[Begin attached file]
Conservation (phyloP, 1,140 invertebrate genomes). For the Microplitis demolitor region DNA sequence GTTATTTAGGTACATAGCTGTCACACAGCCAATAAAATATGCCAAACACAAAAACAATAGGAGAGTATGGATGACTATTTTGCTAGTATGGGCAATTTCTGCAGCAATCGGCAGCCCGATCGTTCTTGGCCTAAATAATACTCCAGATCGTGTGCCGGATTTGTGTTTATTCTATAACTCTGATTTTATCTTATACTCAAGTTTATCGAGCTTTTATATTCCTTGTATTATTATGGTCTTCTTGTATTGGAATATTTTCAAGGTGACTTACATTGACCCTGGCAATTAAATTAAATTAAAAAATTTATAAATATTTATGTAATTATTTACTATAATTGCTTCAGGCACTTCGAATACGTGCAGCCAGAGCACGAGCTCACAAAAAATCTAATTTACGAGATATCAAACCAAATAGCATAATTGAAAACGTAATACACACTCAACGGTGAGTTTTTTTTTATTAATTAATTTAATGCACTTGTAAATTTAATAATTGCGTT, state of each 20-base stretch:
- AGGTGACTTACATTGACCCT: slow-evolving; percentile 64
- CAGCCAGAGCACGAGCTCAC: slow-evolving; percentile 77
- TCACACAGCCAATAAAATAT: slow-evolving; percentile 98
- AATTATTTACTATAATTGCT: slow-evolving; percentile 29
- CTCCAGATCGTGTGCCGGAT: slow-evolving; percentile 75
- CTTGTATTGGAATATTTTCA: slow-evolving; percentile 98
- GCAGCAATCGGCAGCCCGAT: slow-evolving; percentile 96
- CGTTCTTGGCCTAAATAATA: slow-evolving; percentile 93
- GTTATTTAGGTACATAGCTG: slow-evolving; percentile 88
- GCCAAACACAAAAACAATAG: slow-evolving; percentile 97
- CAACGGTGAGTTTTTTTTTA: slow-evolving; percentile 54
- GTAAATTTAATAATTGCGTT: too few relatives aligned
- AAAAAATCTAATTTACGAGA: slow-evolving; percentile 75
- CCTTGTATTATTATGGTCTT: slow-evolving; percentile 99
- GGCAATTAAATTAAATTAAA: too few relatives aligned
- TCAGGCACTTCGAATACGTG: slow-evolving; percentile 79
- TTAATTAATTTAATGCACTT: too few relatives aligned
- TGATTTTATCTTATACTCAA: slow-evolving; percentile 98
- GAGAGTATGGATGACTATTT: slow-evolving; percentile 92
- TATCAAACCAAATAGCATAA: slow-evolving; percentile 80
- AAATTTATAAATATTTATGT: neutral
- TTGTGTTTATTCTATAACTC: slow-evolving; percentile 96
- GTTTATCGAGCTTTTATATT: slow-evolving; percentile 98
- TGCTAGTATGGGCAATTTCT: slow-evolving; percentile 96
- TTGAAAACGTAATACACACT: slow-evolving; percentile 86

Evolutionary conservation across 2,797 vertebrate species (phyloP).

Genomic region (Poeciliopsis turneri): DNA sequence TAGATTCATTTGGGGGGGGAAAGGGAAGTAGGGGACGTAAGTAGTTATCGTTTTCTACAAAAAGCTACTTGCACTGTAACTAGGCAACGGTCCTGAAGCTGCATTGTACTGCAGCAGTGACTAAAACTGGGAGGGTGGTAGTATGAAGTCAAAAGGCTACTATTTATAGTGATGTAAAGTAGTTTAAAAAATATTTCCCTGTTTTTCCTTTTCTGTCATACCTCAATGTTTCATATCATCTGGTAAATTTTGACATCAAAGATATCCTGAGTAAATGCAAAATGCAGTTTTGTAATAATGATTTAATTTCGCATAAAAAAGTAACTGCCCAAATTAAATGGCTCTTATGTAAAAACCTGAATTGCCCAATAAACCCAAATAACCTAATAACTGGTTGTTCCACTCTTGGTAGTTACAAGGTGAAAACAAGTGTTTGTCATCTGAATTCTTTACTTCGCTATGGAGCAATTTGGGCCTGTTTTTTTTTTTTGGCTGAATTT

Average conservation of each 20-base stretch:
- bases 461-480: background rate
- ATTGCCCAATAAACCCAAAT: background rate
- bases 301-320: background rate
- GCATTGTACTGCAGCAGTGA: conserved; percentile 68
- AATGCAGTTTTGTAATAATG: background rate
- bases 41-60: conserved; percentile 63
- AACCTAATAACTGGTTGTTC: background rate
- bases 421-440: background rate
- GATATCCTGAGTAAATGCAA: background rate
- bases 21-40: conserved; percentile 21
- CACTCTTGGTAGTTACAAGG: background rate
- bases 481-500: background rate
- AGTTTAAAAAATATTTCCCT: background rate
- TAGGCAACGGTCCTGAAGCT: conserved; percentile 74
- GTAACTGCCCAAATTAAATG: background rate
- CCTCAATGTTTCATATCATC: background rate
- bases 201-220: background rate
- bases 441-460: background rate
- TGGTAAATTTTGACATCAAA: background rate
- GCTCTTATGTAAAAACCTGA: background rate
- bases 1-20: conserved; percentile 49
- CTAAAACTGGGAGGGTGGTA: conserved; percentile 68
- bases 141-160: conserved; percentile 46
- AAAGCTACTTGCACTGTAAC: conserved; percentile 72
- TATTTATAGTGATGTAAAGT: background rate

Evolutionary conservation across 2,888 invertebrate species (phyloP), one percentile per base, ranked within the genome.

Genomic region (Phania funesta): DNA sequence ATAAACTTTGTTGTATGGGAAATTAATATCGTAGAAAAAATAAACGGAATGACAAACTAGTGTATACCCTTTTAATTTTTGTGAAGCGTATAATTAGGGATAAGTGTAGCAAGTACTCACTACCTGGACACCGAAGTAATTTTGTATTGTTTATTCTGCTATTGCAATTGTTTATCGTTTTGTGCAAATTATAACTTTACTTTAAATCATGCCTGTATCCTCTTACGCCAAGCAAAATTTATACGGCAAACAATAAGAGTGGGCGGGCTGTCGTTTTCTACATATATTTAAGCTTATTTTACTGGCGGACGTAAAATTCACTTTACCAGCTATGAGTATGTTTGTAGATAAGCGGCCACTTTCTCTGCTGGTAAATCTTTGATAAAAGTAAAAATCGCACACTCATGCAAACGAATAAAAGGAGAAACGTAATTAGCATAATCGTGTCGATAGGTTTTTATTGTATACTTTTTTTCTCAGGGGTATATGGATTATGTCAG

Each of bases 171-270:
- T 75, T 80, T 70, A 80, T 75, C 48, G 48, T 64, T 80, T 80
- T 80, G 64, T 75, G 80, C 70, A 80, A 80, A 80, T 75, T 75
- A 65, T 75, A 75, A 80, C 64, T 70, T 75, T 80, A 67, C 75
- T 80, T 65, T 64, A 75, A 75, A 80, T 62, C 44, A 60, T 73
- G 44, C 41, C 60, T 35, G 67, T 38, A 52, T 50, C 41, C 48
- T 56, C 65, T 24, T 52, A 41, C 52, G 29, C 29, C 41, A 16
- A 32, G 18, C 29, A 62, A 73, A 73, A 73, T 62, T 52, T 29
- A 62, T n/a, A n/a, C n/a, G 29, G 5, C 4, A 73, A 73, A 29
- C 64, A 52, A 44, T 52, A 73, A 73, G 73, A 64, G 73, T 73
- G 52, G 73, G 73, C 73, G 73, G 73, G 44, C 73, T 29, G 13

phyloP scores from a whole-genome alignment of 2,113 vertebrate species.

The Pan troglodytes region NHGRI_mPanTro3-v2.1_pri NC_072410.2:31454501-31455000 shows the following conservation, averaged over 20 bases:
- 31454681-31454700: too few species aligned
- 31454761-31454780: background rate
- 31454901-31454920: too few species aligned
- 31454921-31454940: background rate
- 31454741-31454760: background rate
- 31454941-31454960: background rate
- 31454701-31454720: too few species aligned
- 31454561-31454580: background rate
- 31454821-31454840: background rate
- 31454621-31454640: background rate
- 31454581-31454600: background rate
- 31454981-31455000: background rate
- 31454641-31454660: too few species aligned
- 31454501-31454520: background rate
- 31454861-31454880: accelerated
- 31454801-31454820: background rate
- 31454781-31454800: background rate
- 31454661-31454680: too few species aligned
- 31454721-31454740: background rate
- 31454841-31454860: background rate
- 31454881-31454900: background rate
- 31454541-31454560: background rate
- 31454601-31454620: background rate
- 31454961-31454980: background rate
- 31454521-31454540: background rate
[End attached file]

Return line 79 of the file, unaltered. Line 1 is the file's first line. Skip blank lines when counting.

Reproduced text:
- 31454621-31454640: background rate